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  1. Systemic Disease
    Diffuse scleroderma; acrosclerosis; CREST syndrome; overlap syndrome.
  2. Localized Scleroderma
    1. Morphea
    2. Linear scleroderma: En coup de sabre; Romberg's disease (with facial atrophy)
    3. Generalized morphea
  3. Sclerodermoid Conditions
    1. Genetic: Progeria, Werner's syndrome
    2. Occupational: vibration, silicosis
    3. Metabolic: congenital porphyria, carcinoid
    4. Immunologic: Chronic graft verse host
    5. Chemical: Polyvinyl chloride, bleomycin
    6. Malignancy: carcinoid, bronchoalveolar
    7. Postinfectious: Lyme
    8. Neurologic: limb immobilization
  4. Diagnostic Criteria Developed By The American Rheumatism Association
    1. Major criteria: Proximal scleroderma
    2. Minor criteria:
      1. Sclerodactyly,
      2. Digital pitted scars, loss of subcutaneous of the finger pad,
      3. basal pulmonary fibrosis.
        (97% certain of the diagnosis if one major or two minor criteria are present)  Others Findings Pulmonary, Gastrointestinal, Musculoskeletal, Cardiac, Renal.
C/F – Cutaneous
  1. Cutaneous
    1. Hands and face are the most frequently involved
    2. The fingers may be oedematous and swollen, and the skin feels tight and has a shiny appearance. With increasing severity, the skin becomes immovable or hidebound
    3. Fingers develop fixed flexion contractures, causing reduced hand mobility and muscle atrophy
    4. Palmar telangiectasia
    5. Digital pitted scars
    6. Nails: nails become very small and atrophic nail fold capillary dilatation may show ragged cuticles
    7. In dark-skinned patients, vitiligo-like hypopigmentation may occur
    8. As pigment loss spares the perifollicular areas, a "salt-and-pepper" appearance of the skin may be seen; this pattern is most common on the scalp, upper back, and chest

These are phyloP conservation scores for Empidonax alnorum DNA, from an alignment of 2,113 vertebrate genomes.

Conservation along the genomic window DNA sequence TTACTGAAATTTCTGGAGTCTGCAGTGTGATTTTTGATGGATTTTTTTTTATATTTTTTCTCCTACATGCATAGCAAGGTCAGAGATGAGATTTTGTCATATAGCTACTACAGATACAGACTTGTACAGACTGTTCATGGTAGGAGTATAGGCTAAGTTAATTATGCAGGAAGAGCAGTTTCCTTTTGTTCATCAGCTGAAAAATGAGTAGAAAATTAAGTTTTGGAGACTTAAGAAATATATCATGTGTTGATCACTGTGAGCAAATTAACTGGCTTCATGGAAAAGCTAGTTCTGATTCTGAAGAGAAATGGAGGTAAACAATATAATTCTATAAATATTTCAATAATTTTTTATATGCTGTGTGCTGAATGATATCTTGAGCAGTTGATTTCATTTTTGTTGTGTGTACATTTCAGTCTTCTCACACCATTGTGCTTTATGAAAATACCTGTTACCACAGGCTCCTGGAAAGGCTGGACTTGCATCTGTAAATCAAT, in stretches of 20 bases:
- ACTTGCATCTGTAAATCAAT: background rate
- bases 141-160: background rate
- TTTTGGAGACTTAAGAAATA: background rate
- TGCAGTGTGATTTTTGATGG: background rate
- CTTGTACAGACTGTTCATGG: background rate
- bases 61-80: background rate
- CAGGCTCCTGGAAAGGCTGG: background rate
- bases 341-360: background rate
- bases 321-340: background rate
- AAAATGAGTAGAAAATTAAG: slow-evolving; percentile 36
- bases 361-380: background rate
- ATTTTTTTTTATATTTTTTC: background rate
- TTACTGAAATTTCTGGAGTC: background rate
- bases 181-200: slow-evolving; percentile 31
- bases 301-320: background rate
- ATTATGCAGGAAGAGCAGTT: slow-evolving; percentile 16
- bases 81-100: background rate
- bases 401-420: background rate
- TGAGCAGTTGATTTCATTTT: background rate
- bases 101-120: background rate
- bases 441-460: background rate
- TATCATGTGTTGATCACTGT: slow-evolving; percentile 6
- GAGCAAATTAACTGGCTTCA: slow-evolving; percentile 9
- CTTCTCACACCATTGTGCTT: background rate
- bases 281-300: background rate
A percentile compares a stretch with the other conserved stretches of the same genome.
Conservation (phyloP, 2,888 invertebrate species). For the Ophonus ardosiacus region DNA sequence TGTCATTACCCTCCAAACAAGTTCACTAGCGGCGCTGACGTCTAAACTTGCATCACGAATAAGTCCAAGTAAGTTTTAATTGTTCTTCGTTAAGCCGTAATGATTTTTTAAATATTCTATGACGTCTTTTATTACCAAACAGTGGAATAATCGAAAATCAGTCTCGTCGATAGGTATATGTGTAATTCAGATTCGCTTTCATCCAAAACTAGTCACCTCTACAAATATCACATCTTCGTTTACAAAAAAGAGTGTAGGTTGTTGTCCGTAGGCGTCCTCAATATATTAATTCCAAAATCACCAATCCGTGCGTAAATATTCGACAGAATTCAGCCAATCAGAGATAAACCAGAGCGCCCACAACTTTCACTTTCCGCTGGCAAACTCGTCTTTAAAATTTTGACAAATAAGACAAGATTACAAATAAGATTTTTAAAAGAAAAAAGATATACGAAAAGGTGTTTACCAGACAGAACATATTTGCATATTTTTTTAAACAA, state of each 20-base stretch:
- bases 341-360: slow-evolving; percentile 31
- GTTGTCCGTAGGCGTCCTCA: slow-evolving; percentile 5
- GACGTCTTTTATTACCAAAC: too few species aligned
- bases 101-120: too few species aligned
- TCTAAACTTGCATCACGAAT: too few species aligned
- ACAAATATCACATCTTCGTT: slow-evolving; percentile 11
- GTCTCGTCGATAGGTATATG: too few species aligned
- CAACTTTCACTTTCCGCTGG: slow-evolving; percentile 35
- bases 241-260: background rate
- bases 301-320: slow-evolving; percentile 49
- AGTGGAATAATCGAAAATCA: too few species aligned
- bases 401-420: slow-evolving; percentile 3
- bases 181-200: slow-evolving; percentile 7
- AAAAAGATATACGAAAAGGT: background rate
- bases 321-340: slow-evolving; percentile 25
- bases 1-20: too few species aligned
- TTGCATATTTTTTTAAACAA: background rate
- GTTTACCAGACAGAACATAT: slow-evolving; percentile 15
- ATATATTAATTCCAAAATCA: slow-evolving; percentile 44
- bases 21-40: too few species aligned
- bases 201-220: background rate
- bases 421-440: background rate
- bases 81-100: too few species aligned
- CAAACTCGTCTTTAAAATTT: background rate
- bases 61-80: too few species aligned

2. Facial
    1. The skin is bound down and hard
    2. Forehead is smooth and shiny
    3. Lines of expression are smoothed out
    4. Nose becomes small and pinched
    5. Mouth opening is constricted and radial furrows appear, giving a pursed appearance
    6. Lower eyelids cannot be depressed by the fingers to show the conjunctivae, because of atrophy of the tissues
    7. Rarely, periorbital oedema
    8. Small mat-like telangiectases are frequently found on the face

Description: DSC02093.JPG

Digital pitted scaring

  1. Serologic Findings
    1. Anti-RNP: mixed connective tissue disease
    2. Anti-centromere: CREST syndrome
    3. Anti-topoisonmerase I (anti-Scl-70): progressive systemic sclerosis
  2. Skin Biopsy
    In the dermis there are thick bundles of collagen running parallel to the skin surface, with entrapment of sweat glands and adenexal structures. The overlying epidermis tends to be thin and atrophic.
    1. Immunology
      1. ANA
      2. CREST: anti-centromere antibody positive
      3. MCTD: associated with ENA, anti-U1RNP positivity
      4. Systemic sclerosis: ANA, Scl 70 antibody positivity
  3. Sclerodermatous Syndromes
    Many conditions have widespread induration of the skin. It is beyond scope here to discuss individual conditions, but they should be borne in mind in the differential diagnosis of a sclerodermatous condition. Some conditions are more responsive to treatment than systemic sclerosis.
  4. Auto-immune or connective tissue diseases:
    1. Generalised morphea
    2. Progressive systemic sclerosis
    3. CREST syndrome (calcinosis, Raynauds, oesophageal dysmotility, sclerodactyly, telangiectasia)
    4. Mixed Connective Tissue Disease (MCTD): DM, SLE, scleroderma Eosinophilic fasciitis
    5. Chronic graft versus host disease
  5. Environmental agents or drugs:
    1. Bleomycin cancer chemotherapy.
    2. Eosinophilic myalgic syndrome following L-tryptophan ingestion.
    3. Occupational vinyl chloride, epoxy resin.
  6. Metabolic or associated conditions:
    1. Porphyrias: porphyria cutanea tarda, variegate porphyria, hereditary corpo-porphyrias
    2. Porphyria like conditions: pseudoporphyria, epidermolysis bullosa acquisita.
    3. Diabetic chrieopathy, scleredema.
  7. Infective, malignant, infiltrative conditions:
    1. Papular mucinosis, scleromyxoedema.
    2. Primary systemic amyloidosis.
    3. Cutaneous T-cell lymphoma.
    4. Lepromatous leprosy
​​Disease Severity Assessment by Modified Rodnan skin assessment score- 17 site assessment system most widely used.
  1. Treatment
    1. European League Against Rheumatism (EULAR).
    2. Scleroderma Trial and Research group (EUSTAR).
    3. Recommendations for the treatment of systemic sclerosis.
Treatments that have been tried include penicillamine, colchicine, ketotifen, cyclosporine, g -interferon, plamapheresis, PUVA and extra-corporeal photochemotherapy. Treatment is mainly symptomatic, or to prevent complications. Raynauds phenomenon and digital ischaemia may be controlled with calcium channel blockers such as nifedipine, supplemented with pentoxifylline, dipyridamole, intravenous prostacyclin infusion.

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